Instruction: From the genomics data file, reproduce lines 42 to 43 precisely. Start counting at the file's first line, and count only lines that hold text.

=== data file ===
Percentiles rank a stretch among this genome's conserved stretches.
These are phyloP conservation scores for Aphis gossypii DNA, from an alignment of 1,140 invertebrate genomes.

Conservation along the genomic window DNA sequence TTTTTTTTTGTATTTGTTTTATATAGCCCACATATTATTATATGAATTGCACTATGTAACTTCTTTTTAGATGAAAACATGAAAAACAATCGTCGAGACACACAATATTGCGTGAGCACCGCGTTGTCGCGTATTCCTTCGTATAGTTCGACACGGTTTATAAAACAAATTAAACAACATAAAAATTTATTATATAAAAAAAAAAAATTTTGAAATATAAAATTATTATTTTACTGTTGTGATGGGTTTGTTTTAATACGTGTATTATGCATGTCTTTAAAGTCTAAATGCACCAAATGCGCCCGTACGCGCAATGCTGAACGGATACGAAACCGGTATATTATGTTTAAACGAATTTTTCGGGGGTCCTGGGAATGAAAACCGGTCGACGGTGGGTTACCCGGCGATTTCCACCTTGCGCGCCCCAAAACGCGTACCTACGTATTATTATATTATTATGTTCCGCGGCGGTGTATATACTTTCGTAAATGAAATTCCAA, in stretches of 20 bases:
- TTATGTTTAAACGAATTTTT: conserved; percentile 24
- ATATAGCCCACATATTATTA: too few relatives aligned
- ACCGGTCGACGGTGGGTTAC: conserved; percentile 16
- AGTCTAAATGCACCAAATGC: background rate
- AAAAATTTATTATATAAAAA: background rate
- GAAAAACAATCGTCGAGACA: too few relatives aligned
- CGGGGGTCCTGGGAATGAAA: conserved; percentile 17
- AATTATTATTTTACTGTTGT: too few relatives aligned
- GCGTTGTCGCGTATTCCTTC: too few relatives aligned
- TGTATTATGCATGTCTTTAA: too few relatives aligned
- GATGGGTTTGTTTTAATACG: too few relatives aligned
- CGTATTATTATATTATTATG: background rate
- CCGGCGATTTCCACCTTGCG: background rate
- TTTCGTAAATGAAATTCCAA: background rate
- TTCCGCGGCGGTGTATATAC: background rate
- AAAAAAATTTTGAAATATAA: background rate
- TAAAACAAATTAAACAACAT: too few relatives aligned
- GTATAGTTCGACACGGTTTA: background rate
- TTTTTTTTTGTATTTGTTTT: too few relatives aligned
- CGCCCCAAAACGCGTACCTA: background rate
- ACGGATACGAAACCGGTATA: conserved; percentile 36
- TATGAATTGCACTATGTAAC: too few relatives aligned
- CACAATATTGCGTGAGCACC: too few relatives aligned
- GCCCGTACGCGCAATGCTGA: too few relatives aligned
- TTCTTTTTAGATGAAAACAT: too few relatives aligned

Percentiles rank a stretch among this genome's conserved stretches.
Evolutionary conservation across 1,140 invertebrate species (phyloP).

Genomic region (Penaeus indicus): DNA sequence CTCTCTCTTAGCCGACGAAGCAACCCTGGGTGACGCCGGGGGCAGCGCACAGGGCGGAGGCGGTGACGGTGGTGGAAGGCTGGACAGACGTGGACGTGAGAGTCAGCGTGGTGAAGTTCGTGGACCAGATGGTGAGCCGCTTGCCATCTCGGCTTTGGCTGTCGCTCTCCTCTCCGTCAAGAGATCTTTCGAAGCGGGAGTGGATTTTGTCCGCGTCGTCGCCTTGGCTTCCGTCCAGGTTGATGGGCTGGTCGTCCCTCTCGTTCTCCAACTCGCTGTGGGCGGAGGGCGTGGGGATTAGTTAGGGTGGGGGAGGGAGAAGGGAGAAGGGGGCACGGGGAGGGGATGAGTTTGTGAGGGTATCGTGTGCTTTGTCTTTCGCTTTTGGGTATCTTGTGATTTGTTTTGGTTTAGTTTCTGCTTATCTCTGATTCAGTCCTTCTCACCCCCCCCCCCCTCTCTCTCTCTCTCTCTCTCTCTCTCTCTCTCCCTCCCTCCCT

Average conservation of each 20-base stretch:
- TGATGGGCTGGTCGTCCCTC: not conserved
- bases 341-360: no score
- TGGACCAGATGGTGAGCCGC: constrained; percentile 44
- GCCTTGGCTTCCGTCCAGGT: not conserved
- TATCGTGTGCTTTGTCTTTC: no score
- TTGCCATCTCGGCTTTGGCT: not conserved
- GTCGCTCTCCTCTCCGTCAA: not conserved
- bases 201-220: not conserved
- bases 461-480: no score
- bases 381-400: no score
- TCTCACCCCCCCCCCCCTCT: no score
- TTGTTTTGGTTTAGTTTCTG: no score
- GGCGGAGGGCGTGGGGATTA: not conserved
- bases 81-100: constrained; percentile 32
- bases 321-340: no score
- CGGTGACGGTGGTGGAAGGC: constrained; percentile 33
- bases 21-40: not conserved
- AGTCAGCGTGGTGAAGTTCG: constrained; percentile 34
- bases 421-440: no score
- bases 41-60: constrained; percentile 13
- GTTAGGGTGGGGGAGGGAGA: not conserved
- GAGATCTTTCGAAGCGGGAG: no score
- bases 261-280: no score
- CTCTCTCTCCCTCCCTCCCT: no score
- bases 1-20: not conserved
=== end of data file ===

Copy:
- bases 381-400: no score
- TCTCACCCCCCCCCCCCTCT: no score